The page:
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audio calibration via NTSC -20db tones...

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Rick Dolishny
audio calibration via NTSC -20db tones...
on Apr 4, 2006 at 5:22:52 pm

I'm a video editor dropped into a new environment where I feel out of place regarding audio conventions here.

I had a conversation with the younger post production supervisor about audio mixing and he's got an entire staff of editors to mix to something like -6 on our Digibeta and SX decks.

They still print tones to -20 digital which is what I'm familiar with.

But the mix is kinda wishy washy. He says no one ever mixes to the little notches on decks anymore (!) because there is so much headroom on the digital decks.

By his definition, bars are now used to indicate the middle range of content, and it's OK to go as high as you think you need to go as long as it doesn't go 'near' the top.

I'm sure you can imagine my reaction, but is there any validity to this audio strategy?

In my old skool days (yes, we're talking analog which Sony has kindly pandered to me by adding those little ticks on the digital VU meters) you set bars to hit those ticks (aka 0db analogue or -20db digital). Then when you do your mix you try to keep the meters from going TOO MUCH above those points of reference. Some guys even go so far as to say you NEVER go over bars but I've never quite done that.

Lately I've been getting a lot of mixes that use an incredible amount of compression (ie it comes onto the timeline as a solid black waveform!) which seems to be the trend. (Sidebar read this excellent article "why no one listens to music anymore":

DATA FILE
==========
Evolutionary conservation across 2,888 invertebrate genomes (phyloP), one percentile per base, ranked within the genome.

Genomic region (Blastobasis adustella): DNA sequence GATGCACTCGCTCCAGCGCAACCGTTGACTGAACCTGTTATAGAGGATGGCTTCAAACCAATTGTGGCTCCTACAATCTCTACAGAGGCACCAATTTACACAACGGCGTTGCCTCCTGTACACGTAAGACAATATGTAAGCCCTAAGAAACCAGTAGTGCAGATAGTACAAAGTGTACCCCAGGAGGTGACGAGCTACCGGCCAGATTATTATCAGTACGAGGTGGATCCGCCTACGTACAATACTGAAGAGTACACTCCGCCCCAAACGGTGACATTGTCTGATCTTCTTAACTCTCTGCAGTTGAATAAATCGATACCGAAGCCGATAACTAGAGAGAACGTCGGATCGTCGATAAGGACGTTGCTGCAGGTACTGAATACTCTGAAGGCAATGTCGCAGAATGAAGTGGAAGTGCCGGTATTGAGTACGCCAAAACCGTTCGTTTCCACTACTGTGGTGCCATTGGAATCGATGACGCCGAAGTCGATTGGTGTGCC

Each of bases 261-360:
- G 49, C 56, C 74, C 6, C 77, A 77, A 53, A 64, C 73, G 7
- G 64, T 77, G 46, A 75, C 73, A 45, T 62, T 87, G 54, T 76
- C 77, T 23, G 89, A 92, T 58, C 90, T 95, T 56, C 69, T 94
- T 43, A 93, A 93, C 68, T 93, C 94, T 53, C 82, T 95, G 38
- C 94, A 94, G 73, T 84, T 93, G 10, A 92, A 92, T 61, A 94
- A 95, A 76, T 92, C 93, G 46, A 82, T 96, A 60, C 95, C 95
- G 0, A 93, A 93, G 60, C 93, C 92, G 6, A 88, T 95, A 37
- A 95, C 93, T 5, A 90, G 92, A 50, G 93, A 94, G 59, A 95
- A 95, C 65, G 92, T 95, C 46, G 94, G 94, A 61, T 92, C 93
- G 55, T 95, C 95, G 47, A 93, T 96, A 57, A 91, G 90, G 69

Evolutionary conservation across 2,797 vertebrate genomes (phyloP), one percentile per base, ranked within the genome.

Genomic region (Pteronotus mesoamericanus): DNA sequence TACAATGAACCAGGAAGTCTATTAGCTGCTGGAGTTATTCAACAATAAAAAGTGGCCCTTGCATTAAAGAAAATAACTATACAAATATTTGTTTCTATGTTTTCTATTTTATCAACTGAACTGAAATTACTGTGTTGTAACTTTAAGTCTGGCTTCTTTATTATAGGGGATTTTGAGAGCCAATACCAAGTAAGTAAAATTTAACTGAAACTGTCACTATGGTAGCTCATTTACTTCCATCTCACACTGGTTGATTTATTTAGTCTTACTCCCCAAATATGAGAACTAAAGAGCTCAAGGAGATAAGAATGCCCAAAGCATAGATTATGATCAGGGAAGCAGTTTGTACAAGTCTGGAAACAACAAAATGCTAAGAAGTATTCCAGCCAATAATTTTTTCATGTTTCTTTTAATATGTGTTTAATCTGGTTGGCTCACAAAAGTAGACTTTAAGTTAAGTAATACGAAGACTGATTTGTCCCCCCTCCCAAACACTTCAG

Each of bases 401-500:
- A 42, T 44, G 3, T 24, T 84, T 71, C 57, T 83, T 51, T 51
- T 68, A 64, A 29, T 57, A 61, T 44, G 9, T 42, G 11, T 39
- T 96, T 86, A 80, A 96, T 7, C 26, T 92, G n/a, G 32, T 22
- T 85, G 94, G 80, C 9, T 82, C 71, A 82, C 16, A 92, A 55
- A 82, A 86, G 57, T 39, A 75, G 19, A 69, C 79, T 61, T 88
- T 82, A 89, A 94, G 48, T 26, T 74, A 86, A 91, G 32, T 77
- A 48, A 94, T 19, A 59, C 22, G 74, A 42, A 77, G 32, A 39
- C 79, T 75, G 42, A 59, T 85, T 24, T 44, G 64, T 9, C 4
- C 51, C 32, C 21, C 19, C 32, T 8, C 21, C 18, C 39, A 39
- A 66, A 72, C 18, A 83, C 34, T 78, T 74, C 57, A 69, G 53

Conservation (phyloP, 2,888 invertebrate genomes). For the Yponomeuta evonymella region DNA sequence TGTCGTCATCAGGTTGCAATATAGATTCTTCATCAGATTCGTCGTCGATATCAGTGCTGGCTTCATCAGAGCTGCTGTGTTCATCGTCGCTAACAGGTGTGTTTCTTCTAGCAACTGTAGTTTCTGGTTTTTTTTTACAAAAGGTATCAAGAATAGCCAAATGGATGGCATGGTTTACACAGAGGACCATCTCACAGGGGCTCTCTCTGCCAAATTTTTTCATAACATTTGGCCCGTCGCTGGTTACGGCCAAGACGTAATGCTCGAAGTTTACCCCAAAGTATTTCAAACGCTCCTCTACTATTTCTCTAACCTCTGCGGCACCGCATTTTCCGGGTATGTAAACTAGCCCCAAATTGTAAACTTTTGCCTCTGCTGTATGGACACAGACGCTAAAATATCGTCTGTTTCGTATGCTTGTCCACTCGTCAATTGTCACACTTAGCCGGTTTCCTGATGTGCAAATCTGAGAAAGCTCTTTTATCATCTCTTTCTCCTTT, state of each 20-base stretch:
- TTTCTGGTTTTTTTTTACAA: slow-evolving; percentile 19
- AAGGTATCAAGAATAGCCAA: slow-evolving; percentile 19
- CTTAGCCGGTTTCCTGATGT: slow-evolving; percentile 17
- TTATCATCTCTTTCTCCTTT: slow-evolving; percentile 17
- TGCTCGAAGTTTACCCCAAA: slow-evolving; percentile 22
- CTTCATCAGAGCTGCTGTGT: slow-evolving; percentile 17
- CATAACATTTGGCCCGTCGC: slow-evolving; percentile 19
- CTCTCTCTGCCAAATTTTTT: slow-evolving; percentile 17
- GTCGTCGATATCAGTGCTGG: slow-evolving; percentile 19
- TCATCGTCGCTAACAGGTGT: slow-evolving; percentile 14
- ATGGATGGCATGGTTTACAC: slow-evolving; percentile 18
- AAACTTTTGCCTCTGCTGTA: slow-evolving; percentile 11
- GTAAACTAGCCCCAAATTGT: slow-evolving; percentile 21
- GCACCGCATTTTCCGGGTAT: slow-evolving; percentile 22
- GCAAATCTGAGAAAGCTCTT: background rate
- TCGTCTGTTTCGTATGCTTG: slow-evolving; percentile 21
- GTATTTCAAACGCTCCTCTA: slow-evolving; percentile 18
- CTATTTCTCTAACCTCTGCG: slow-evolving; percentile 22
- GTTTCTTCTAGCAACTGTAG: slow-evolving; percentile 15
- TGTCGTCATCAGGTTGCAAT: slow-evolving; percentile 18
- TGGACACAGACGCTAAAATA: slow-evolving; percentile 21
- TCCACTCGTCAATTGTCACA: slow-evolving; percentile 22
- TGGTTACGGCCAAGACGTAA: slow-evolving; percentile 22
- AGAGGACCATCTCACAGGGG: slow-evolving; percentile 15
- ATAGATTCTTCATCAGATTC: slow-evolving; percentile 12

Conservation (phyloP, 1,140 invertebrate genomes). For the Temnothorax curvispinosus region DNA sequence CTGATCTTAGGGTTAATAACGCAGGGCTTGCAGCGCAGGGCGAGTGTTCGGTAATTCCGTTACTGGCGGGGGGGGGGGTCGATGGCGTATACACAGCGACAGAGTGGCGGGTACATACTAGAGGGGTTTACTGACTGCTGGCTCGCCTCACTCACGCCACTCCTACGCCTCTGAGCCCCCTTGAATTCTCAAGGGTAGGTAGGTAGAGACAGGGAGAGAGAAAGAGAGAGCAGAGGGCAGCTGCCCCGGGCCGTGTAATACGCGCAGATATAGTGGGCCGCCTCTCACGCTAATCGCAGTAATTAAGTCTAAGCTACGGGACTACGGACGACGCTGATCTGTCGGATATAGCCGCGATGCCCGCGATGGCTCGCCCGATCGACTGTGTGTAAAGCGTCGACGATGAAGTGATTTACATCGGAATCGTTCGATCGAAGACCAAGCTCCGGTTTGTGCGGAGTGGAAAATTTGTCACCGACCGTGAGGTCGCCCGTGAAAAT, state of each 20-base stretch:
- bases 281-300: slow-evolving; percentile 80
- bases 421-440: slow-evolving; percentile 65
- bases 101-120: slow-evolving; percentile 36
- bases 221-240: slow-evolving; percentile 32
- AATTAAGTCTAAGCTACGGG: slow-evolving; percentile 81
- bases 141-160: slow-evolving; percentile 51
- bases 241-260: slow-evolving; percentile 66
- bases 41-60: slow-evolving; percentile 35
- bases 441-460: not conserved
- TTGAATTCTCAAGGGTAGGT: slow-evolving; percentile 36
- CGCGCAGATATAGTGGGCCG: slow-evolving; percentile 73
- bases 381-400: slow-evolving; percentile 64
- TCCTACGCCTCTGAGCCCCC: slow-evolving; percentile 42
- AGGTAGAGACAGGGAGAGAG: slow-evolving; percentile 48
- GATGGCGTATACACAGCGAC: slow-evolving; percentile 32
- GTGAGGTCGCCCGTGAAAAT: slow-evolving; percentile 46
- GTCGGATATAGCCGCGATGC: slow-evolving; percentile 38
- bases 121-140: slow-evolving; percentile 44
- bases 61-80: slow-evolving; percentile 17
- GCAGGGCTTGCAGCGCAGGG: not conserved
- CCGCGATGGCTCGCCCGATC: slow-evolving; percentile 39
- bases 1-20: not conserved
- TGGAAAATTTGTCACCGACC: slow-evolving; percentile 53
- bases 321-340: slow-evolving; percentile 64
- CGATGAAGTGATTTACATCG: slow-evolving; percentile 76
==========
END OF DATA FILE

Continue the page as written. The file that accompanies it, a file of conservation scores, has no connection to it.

http://www.cdmasteringservices.com/dynamicrange.htm

...but even when I use these heavily compressed and expanded sources I still try to keep the overall levels BELOW old skool 0 or new skool -20.

So what's your feeling on this (who's right here) and how are you dealing with the new audio frontier... or is this young kipper off his rocker! (c:

- Rick

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Rick Dolishny
rdolishny@hotmail.com
http://www.dolish.com
COW Leader Discreet Edit*ors

---
Rick Dolishny
rdolishny@hotmail.com
http://www.dolish.com


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drumrob
Re: audio calibration via NTSC -20db tones...
on Apr 5, 2006 at 5:00:52 pm

I'm also "old skool", but my understanding of "standards" (there seem to be some variations, but at least you have to have a standard to vary from), is as follows:

For analog, tone at 0 db, program material averages around 0 db with the peaks going slightly above (Maybe +3db or so)

For digital, tone at -20 db, dialog/narration hovers around -14db with peaks going up to -10 or -9 or so.

If you're keeping everything below the level of the tone, you would be safe, but your levels would end up being somewhat low when used by somebody else on their system (broadcast, duplication, etc.).

Now this is for video. In the music buisiness, peaking at as close to 0dbU as possible seems to be the norm. That's where you get the solid black box waveform you're talking about, because they have compressed the crap (and many times the life) out of the music! But that's a whole 'nother subject...

Hope this helps. Have fun!

Rob